Ending the day off with the best kebabs I’ve had in 25 years of life was quite an unforgettable experience, and it’s a rite of passage anyone visiting Chch should try (if AFG happens to be open :P).

Day 3 – non-stop op-shopping

I had run out of touristy things to do in Christchurch, being the sleepy medium-sized town it is, so I went op-shopping. Op shops are NZ’s equivalent of second hand stores, and their proceeds go to various charities. Having been bitten by the op-shopping bug earlier in Auckland, I continued this spree here as well.

My entire op-shopping route was about 5km and took just under half a day (including meal breaks), so please ignore this section unless you’re a devoted op-shopper like me:

  • Salvation Army Family Store (Sydenham) – lots of knick knacks, crockery/cutlery, and the usual second-hand clothes
  • Habitat for Humanity ReStore – a massive warehouse that’s slightly out of the way, but has everything under the sun at insanely cheap prices, perfect for your next upcycling project
  • Thrive Op Shop (Sydenham) – meh, I have no impression of this shop
  • Flourish op shop – smaller than the other stores, but stocking better quality and higher-value items
  • St John Boutique Community Shop – a small but well-curated thrift shop, with good quality and trendy clothing items

All the walking between the op shops left me famished, so I stopped along the way at two excellent places – a fantastic bakery nestled in an industrial estate (Grizzly Baked Goods, where I had the best bombolini of my life) and a crowded Asian restaurant (Saigon Centre Vietnamese Restaurant). I was sufficiently refuelled for round two of op-shopping and CBD exploration.

Grizzly Baked Goods’ bombolini

I ran out of things to do by mid-afternoon and decided to call it a day, retreating to the comfort of my cosy Airbnb to admire the view from the balcony, with a cup of tea. #hyggelife

Day 4 – free museum-hopping in The Arts Centre + exploring the CBD

In case you couldn’t tell, I was desperately looking for interesting things to do in Christchurch (that weren’t excessively gimmicky/pricey like the tram/cable car/gondola), so I decided to visit all the free museums.

The museums generally close early (around 3pm) and aren’t open all days of the week, do check out the individual websites for the latest opening days & hours! I chose to go on a Thursday morning, and just casually skimmed through all these places:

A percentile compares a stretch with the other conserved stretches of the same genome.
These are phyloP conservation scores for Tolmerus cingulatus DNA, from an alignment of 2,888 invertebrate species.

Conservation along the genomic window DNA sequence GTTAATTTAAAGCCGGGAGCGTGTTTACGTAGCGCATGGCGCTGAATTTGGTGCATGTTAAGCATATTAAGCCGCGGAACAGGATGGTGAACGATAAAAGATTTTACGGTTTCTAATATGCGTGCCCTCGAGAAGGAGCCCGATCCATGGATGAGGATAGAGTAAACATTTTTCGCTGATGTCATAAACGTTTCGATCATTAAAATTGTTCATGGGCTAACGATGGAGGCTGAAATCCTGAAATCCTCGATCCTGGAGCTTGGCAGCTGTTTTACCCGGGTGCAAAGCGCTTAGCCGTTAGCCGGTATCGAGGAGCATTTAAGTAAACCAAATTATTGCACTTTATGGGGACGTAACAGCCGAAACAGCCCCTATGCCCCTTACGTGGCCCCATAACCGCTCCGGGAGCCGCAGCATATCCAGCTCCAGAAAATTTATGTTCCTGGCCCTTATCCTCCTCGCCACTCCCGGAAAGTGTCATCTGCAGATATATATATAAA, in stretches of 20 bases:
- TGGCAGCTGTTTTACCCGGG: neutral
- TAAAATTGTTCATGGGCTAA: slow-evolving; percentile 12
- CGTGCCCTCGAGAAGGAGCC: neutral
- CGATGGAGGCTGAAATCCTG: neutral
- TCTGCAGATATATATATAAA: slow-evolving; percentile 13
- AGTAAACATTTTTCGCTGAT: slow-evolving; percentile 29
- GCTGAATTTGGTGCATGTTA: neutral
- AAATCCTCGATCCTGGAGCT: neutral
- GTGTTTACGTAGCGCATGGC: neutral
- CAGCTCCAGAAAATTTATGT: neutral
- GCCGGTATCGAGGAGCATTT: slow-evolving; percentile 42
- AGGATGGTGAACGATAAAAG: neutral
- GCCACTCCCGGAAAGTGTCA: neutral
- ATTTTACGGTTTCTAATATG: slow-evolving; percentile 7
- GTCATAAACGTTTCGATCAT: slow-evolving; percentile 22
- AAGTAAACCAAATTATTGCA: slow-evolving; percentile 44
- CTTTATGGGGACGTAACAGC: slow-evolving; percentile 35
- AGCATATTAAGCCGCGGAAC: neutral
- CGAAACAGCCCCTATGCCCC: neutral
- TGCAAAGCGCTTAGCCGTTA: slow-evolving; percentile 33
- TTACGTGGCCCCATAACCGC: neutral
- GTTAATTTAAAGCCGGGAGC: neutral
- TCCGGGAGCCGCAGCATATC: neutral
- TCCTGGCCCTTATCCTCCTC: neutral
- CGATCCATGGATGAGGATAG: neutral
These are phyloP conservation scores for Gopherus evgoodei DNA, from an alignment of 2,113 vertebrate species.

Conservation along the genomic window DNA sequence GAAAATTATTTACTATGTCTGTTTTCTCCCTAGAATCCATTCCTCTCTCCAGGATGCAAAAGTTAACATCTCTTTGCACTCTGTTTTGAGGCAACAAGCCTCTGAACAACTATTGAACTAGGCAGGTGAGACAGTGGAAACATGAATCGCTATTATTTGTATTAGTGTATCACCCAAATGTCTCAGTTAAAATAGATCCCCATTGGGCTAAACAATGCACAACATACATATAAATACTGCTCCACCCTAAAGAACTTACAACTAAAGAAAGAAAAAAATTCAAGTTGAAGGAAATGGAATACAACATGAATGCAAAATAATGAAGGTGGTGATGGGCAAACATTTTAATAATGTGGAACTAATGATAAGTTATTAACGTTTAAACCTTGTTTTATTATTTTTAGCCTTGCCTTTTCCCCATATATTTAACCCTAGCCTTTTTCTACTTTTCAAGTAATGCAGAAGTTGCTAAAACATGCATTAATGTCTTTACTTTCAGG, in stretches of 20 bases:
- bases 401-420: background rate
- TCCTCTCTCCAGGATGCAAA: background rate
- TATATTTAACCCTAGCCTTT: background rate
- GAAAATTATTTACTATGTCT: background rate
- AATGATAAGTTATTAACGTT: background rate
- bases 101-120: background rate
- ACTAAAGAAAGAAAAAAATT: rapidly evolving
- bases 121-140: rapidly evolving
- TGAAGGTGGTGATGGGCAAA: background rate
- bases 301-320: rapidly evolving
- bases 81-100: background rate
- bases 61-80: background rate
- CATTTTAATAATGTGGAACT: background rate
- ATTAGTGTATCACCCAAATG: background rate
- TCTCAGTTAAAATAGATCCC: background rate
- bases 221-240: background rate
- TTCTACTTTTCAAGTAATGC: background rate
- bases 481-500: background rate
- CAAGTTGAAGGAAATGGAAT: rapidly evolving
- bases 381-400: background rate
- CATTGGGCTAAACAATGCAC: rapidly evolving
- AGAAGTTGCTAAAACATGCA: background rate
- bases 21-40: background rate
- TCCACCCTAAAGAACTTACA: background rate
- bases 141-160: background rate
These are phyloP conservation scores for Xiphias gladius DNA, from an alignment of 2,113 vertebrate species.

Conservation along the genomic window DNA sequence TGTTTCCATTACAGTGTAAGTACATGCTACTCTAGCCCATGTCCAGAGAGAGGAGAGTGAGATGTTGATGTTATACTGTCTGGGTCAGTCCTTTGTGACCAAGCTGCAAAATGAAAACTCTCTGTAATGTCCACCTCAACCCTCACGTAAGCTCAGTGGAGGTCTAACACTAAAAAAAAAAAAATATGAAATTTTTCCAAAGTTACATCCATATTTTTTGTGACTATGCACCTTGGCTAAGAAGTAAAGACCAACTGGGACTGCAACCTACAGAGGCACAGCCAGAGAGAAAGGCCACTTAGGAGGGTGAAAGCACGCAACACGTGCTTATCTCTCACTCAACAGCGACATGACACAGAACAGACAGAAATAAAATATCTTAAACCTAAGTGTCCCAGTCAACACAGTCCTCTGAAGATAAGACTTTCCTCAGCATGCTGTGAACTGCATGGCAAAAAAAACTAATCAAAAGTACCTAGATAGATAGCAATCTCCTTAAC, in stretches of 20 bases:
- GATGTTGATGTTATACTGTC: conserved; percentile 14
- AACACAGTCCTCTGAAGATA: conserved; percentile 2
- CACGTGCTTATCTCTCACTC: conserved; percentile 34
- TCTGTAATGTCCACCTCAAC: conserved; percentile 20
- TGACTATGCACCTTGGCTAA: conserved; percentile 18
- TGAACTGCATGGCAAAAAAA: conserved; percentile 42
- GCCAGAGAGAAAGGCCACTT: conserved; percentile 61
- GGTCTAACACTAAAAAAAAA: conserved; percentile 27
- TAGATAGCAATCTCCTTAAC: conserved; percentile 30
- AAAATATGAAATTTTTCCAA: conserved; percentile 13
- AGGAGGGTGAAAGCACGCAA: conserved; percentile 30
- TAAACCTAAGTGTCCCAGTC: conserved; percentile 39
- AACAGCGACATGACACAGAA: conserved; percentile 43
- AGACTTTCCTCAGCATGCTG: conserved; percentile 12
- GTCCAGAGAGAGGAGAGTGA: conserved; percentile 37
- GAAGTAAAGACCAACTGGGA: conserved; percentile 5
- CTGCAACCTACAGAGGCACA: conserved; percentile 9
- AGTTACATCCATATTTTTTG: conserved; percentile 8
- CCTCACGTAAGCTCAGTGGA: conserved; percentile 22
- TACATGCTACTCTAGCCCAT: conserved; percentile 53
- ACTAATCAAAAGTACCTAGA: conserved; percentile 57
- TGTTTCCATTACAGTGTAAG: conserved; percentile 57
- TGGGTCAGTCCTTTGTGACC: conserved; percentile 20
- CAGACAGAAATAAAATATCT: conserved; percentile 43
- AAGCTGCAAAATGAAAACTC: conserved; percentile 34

• I would personally skip the Centre of Contemporary Art (open Tue – Sat), but I happened to pass by it on the way to The Art Centre. Only 1 exhibition was running when I visited, and it featured…just one projector screen
  • These 3 small galleries are located within The Arts Centre, the former University of Canterbury campus, and might take a total of 1-1.5 hours if you go through them really slowly:
    • Rutherford’s Den (open Thu – Mon): being a science-person, this was a relatively cool museum about Ernest Rutherford, Nobel prize winner & father of nuclear physics, who studied & conducted some of his famous experiments in the very building the museum was built in
    • Teece Museum of Classical Antiquities (open Wed – Sun): a small but well-curated gallery containing various Greek & Roman artefacts, and the historical context or mythology behind them
    • The Central Art Gallery (open Wed – Sun): a cold, commercial modern art gallery, where you can splash out a few thousand for an artwork to bring home

The Arts Centre is a beautiful complex of Gothic Revival-style buildings dating back to the 1800s, home to various galleries, stores, restaurants/cafes and event spaces. And it’s conveniently located across the road from the Botanic Gardens & Canterbury Museum, making it possible to hit up all these places within a day (if they all happen to be open).

I then spent 2 hours wandering around the CBD, grabbing a quick lunch at Riverside Market (a large food court with an insane variety of food options) and exploring the shops (which were all pretty generic).

Day 5 – Willowbank Wildlife Reserve

On my last full day in Christchurch, my friend drove me out to the Willowbank Wildlife Reserve, a 20-minute drive out from the town centre. It’s also accessible by public bus, but that would have taken nearly an hour.

Being a massive animal lover, it was practically heaven for me, and we spent 2 hours seeing, feeding and smelling the 30+ types of animals there. The reserve was divided into a few sections: farm animals, native NZ fauna and zoo/exotics, with the farm section being a massive petting zoo (and all-day buffet for the happy animals).

My 3 favourite animals/experiences were:

  1. Kneeling on a platform, feeding throngs of metre-long freshwater eels with meat on a metal spoon, as they swarmed and flung themselves onto the platform to reach the food
  2. Hanging out with 10+ keas (large alpine NZ parrots) in an outdoor aviary, taking beautiful close-up shots of them as they scampered around our feet or flew dangerously close to our heads. Being renowned little destroyers, their favourite hobby seemed to be nibbling at guests’ shoe soles, and even the tires on a baby’s pram!
  3. Seeing kiwis for the first time in my life, in a large kiwi house with 4 kiwis rustling around in the dark undergrowth – but you’ll have to let your eyes adjust to the complete darkness to spot them!

It was easily the highlight of my Chch trip, a perfect experience for both adults & children, and I highly recommend making a half-day trip out to this lovely reserve!

All the posts in this series

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xoxo,
Faith